BWW Review: THE DIVINERS at Wichita Community Theatre, A splendid drama

BWW Review: THE DIVINERS at Wichita Community Theatre, A splendid drama

On a rainy night, The Diviners was presented by Wichita Community Theatre, a play written by Jim Leonard, Jr. and set during the depression era of a small town named Zion, Indiana. The play has a rich production history having been performed on the upper east coast during the year 1980 when it was first written for the American College Theatre Festival in Washington, D.C. Many theatres and high schools subsequently followed and produced The Diviners until of course Wichita Community Theatre decided to wisely include it into their current 2018-2019 season. The show has similar themes seen earlier in the season and centers mainly around the relationship of C.C. Showers, a former preacher, and Buddy Layman, a mentally challenged young boy whose mission is to divine or search for running water yet at the same time has fears of water himself.

At the helm of the production team is Abri Geist-Dennis as director for the eleven-member company. Geist-Dennis' direction and casting decisions are smart. The show is well-cast and thus well-acted. Showers is played by Trevor Vincent Farney, a truly wonderful actor. Farney's delivery is both swindling yet sensual, captivating the heart of the town, including Jennie Mae Layman (Lily Shaw), Buddy's sister. Shaw, a student at Circle High School, portrayed Jennie Mae with youthfulness but with timid trepidation when flirting with C.C. Showers. Buddy Layman is performed by local favorite Leo Larson who does an incredible job of being a totally different persona on stage other than the last one audience members may remember him as in Curious Incident of a Dog in the Nighttime. The rest of the company comprises the townspeople of Zion. Themes of faith, politics, and small-town affiliations shine through with this chorus of actors, particularly during a scene in act one between Ferris Layman (Gilbert Pearce) and Basil Bennett (Kevin Sowers) in which the two work on fixing Basil's bicycle. Rounding out the rest of the townspeople are Dewey Maples (Hagan Simmons), Melvin Wilder (Matthew Purdom), Darlene Henshaw (Nicole Araiza), Goldie Short (Esme Banuelos), Norma Henshaw (Chelsea Lee), and Luella Bennett (Veronica Hill). All our strong in their respective characters and really show what living in a small town is like, something we are no stranger to here in Wichita.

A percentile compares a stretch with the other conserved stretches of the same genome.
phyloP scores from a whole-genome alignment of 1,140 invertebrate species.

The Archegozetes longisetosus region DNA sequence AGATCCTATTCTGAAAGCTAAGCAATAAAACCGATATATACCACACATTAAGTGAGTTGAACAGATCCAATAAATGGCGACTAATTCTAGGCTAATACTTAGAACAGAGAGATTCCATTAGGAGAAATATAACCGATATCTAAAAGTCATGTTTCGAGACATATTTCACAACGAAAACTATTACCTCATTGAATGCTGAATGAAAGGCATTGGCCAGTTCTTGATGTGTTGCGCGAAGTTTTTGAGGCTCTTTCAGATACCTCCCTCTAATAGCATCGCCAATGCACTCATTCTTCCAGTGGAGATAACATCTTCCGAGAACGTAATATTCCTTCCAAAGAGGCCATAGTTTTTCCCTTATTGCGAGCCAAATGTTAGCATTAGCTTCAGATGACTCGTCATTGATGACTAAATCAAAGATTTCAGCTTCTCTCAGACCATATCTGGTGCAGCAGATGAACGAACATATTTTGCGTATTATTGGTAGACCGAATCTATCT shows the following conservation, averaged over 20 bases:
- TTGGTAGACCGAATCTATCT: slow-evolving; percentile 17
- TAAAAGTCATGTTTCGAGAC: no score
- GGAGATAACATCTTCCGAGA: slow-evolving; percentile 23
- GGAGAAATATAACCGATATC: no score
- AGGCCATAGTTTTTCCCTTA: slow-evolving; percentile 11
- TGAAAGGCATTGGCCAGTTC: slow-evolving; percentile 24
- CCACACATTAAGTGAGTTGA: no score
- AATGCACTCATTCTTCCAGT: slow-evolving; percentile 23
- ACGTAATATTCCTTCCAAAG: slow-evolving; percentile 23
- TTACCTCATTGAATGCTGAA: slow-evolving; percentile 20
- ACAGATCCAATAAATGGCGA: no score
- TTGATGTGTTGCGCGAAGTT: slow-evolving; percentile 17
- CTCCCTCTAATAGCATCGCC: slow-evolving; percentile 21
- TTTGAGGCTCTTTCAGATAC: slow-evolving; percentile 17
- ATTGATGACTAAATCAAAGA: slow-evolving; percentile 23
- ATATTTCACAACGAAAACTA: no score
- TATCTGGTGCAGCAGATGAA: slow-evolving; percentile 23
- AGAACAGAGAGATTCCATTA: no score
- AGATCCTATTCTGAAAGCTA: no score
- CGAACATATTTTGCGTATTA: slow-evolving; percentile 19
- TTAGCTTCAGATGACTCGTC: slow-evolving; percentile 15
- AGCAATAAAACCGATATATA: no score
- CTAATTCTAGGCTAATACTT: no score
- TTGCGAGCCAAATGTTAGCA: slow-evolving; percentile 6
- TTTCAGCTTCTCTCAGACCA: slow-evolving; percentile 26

The set was designed by Jerry Wehry and costumes by Mary Tush-Green. Lightning was done by Tony Applegate with props by Louise Brinegar. All elements aided to the production, but I do have some slight reservations. Set changing took place while actors were still speaking, particularly when they had to move the diner chairs and table when it could have been easily done during a blackout. And while there were some rolling set pieces, it would have been nice and beneficial if there was an elevated platform center-stage where most of the action could have taken place, and then eventually surround the audience for various other scenes. Theatre in the round does not necessarily mean it has to be done close at all times; staging can be more powerful when distant from the audience seating, and there are certainly nice moments in this production when that does happen. Also, some lighting transitions were not quite as smooth plus some lights were not as focused which lead to too much light bleeding onto areas of the stage not being fully utilized by the actors and actresses. Still, I have to congratulate Wichita Community Theatre for their use of sound effects, designed by Kevin Sowers, which were effectively used at the end of the show. It can be noted there are productions which have used actual water on stage. It was nice to see actors pantomime divining and bathing without the use of real water but with sound effects and song instead. Generally, I still truly highly recommend seeing this production and if you are ever looking for fine acting in this city, look no further than to Wichita Community Theatre.

Special Project Manager Irene Hart informed me at the performance that Wichita Community Theatre is in the process of using extra land to the south of the building for a brand new parking lot, which would free up Fountain street and provide handicap access and closer spots for patrons attending the show. The phase of construction is still relatively young and being presented to the City of Wichita. More details to come.

What: The Diviners

Where: Wichita Community Theatre, 258 N. Fountain

When: June 5-16, 2019, Wednesday -Saturday at 8pm, Sundays at 2pm

Cost: $15 Adults, $13 Students, Seniors and Military

For Reservations call 316.686.1282



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From This Author Craig Richardson

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